Ewan MacColl & Peggy Seeger - the Long Harvest vols 1,4, 10
Choker Campbell - Hits of the Sixties
Brenda Lee - Sincerely
various - Hot Hits Volume 3
Rikki Sylvan - The Silent Hours
and a couple of bootlegs.
I've bought a few rather rare VG records for short $ and was pleasantly surprised by condition.
A few years ago I bought The first Grateful Dead LP on WB, mono gold label.
The seller only had a history of 5 sales but great feedback. I think I paid $12 and when it arrived the vinyl itself was much closer to VG++.
It's basically taking a chance that the seller is being cautious with their grading.
I’ve purchased records in bad shape with outer sleeves in VG+ or better shape to replace damaged covers a few times. I trashed the records.
Jimmie and Vella
A bit of feel good Soul from a couple of late teenagers produced on the West Coast in the late 60’s.
I’m not real exposed to West Coast Soul but it seems to have just a bit of the Hippie vibe and I really dig it. Gotta get my hands on more - any solid West Coast Soul recommendations??
My bad - just dropped this in the wrong conversation!!!!!
Sorry about that...
On Discogs I only look at listings for NM or M (won't even consider VG+ or lower).
I scan their feedback for past purchases to check out the accuracy of their grading.
I also ask questions with a seller I'm unfamiliar with.
If they don't answer me back, that means communication with the seller will be bad.
I'll move on and find the record elsewhere on Discogs.
After a few purchases with a certain seller that I'm happy with their grading, I'll add them my friends list on Discogs.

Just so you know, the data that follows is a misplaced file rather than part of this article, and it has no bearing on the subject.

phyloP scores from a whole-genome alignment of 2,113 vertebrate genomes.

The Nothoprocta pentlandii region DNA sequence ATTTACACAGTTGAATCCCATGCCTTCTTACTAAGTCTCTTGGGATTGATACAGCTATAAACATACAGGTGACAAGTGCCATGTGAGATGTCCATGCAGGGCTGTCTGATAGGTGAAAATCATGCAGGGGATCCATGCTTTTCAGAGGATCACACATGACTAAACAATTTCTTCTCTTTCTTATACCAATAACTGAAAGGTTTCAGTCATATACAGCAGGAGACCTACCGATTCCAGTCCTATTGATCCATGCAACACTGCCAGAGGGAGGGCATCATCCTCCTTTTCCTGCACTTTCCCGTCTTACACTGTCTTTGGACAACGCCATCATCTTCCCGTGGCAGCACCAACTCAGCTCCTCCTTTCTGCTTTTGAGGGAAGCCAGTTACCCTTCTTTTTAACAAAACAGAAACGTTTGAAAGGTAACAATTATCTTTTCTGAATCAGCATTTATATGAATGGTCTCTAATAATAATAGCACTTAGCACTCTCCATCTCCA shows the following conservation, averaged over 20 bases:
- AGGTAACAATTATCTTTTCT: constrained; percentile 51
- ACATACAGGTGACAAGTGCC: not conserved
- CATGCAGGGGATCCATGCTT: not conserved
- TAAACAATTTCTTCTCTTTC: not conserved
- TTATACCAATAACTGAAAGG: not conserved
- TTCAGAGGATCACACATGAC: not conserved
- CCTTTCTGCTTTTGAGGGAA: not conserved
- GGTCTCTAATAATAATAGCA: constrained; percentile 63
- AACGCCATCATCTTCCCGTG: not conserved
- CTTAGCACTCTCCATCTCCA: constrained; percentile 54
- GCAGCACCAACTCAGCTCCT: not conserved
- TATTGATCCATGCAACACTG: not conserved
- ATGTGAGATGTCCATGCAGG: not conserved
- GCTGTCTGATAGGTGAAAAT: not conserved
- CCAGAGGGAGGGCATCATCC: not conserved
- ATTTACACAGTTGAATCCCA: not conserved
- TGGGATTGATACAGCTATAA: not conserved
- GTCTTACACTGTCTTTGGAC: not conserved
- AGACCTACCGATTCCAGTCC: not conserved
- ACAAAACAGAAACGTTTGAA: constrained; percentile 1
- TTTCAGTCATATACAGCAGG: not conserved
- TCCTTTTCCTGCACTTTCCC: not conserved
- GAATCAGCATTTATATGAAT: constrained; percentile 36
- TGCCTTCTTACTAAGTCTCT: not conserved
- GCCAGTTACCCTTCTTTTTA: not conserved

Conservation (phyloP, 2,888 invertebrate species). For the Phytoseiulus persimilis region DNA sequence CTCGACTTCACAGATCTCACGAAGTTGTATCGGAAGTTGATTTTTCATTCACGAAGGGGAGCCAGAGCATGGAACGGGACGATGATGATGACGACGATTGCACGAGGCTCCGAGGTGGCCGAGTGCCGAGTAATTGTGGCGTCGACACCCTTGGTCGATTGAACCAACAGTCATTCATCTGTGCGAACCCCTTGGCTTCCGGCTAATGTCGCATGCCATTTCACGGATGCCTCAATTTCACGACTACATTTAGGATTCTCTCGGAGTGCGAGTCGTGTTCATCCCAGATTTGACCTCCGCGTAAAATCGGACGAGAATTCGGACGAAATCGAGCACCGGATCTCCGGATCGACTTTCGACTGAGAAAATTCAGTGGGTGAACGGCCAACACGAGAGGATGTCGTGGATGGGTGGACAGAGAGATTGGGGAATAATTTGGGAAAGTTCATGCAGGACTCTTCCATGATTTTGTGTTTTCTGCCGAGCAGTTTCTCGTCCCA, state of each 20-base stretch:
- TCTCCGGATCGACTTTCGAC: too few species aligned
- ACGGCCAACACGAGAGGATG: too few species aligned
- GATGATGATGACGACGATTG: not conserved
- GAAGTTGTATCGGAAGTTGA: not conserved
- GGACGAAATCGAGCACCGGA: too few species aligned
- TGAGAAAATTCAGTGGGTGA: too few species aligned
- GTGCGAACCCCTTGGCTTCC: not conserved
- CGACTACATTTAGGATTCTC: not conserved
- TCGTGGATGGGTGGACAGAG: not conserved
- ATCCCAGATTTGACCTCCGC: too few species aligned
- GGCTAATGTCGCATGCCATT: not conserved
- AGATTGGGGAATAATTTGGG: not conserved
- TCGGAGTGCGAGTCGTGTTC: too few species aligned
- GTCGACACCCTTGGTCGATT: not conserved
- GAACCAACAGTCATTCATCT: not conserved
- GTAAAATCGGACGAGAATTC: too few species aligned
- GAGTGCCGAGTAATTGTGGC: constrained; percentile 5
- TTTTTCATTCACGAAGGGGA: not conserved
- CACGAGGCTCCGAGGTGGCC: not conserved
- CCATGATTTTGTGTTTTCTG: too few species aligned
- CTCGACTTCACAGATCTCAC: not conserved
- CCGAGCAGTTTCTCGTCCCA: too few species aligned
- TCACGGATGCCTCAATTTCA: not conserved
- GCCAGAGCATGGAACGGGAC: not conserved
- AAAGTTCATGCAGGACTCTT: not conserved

who buys them??
people that can not afford to pay the NM (or VG++) prices in store
just saw a store sell VG grades on Thriller , Off The Wall , 1999 , the 1st Madonna , a bunch of Husker Du and Replacement's records , all to the same person at $15-$22 each ---when the above albums sell for $35+ in nice grades , a lot of people are happy w/ VGs
though truthfully , not me
I'll give you $12.50 haha. Nice pick up!
I have purchased a couple of Blue Note originals at Very Good before I realized that Very Good meant lots of surface noise, beat up covers, don't waste your time. I hardly buy used vinyl on-line - I know to many people it's worth the risk, but for me it's not worth the time.
Would you mind sharing who is on your list?
Some of my favorites (Who I've done several orders with & had no problems) are...
I can also send messages with questions before I purchase & it's not a problem.
As mentioned, VG means nothing in many cases. The grade winds up being close to NM to poor. I've bought lots of VG graded records that play fantastic and only needed a cleaning. I look at a record (in my hands or by photographs), gage what I'm willing to pay for it, and either pay or not. I really don't care what letters a seller assigns to it.
What’s the difference between a record G & G+?
I know there can be noticeable differences in grading.
M vs NM
VG+ vs VG
Separate names with a comma.